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Regarding Recent Inquiries About Freelancer Pay

Monday August 19, 2019

Some INTJ readers have written me to express a concern that they receive ridiculously low pay for work performed, working as new freelancers or new business owners. They feel desperate to find a way to get better pay.

First: Please stay with this issue. Don’t avoid it. Talk about it with friends, advisors, whoever. Don’t let it just sit there and make you feel frustrated inside. Get the words out, get the feelings out, and eventually you can start a simple list of ideas for moving forward. But whatever you do, don’t bottle it up inside—get help.

Improvement in this area usually involves:

  • Setting professional boundaries with clients
  • Avoiding the inner-emotional buildup to an over-emotional response
  • Understanding that you are the one who gets to decide who and what you work for
  • Finding ways to be patient while you learn the skills needed to increase your pay (often these are soft skills, not e.g. how to write code faster)
  • Taking care of your health while navigating a stressful situation
  • Learning what you really need out of life, vs. what your various inner voices tell you that you need
  • Adaptive strategies, for example learning how to handle large payments that come in all at once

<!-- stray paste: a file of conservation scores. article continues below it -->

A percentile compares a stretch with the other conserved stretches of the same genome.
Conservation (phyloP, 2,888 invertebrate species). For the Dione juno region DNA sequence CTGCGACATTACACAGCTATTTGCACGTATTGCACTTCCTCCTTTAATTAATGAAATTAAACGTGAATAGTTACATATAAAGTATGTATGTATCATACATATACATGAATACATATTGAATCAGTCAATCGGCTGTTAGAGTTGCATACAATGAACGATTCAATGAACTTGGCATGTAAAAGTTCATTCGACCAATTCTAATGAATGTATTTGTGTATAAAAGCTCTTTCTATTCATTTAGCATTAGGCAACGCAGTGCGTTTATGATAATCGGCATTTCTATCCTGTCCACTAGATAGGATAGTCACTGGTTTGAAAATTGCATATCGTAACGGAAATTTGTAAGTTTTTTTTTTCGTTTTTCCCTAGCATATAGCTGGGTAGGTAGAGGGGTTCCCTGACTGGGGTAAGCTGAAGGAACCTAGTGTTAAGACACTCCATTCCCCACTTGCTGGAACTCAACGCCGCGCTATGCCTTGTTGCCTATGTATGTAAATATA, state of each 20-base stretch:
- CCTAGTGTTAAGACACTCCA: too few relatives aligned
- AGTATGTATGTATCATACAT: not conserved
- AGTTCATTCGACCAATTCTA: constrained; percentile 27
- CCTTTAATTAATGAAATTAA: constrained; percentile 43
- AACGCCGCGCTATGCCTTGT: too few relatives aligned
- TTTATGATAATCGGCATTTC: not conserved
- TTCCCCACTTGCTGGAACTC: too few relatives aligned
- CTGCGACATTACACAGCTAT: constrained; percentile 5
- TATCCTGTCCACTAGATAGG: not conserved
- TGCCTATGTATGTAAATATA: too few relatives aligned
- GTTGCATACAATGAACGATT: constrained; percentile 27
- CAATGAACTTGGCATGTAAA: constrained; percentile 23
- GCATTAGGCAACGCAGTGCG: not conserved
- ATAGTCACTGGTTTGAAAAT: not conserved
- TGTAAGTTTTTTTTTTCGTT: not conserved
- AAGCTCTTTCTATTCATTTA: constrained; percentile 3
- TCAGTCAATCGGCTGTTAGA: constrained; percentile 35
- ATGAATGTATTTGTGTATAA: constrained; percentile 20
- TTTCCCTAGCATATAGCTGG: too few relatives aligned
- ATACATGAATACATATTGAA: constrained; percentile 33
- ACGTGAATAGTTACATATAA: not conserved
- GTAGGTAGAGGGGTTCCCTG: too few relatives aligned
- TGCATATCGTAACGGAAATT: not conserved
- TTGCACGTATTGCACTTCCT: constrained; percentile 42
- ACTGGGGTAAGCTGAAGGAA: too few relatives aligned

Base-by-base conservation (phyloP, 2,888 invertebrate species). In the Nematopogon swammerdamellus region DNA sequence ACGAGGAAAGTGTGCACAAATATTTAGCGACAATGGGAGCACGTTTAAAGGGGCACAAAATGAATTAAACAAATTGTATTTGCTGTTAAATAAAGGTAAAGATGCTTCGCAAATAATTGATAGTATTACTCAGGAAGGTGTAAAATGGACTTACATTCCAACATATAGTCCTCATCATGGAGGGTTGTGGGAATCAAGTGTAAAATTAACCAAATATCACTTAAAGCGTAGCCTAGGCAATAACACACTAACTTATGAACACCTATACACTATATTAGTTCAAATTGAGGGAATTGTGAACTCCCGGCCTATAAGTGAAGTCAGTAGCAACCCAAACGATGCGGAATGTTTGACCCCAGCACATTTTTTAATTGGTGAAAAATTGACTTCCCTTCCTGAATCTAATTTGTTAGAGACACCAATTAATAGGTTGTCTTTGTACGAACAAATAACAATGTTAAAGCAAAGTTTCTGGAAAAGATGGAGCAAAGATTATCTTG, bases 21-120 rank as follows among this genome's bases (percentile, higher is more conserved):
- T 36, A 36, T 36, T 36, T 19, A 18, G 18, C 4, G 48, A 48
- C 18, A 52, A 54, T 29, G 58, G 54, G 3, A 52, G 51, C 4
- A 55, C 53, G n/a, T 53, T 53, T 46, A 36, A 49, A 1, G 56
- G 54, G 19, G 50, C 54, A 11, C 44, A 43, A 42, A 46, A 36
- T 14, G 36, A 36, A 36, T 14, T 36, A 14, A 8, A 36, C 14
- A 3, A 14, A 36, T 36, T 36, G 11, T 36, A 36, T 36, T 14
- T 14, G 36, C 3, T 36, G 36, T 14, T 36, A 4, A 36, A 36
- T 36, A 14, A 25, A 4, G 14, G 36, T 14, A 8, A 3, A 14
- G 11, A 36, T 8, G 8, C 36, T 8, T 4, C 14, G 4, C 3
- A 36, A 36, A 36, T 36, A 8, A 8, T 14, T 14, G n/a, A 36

I have coached a number of business owners through this process, and one potentially-encouraging piece of advice is that there are a million ways to survive even the lowest pay, so hang in there. You have to trust & remember that with your systems-improvement view, you will eventually be able to overcome this issue. But first, you’ve got to stay with it, track it, and wrestle with it directly as needed.

(By the way, some people have the opposite problem: Imagine you are a wealthy, healthy, 50-year-old INTJ. You feel you are on top of everything in your life, but still somehow you struggle to sleep, feel frustrated with life, never seem to get what you want out of relationships and wonder why the problems you face are so elusive. You have everything—shouldn’t life be great? The people around you never seem to care that you have so much money, or that you did such an amazing job with your career. Instead, everything feels somehow sad. Still, you are proud to tell people you have no regrets…or do you?)

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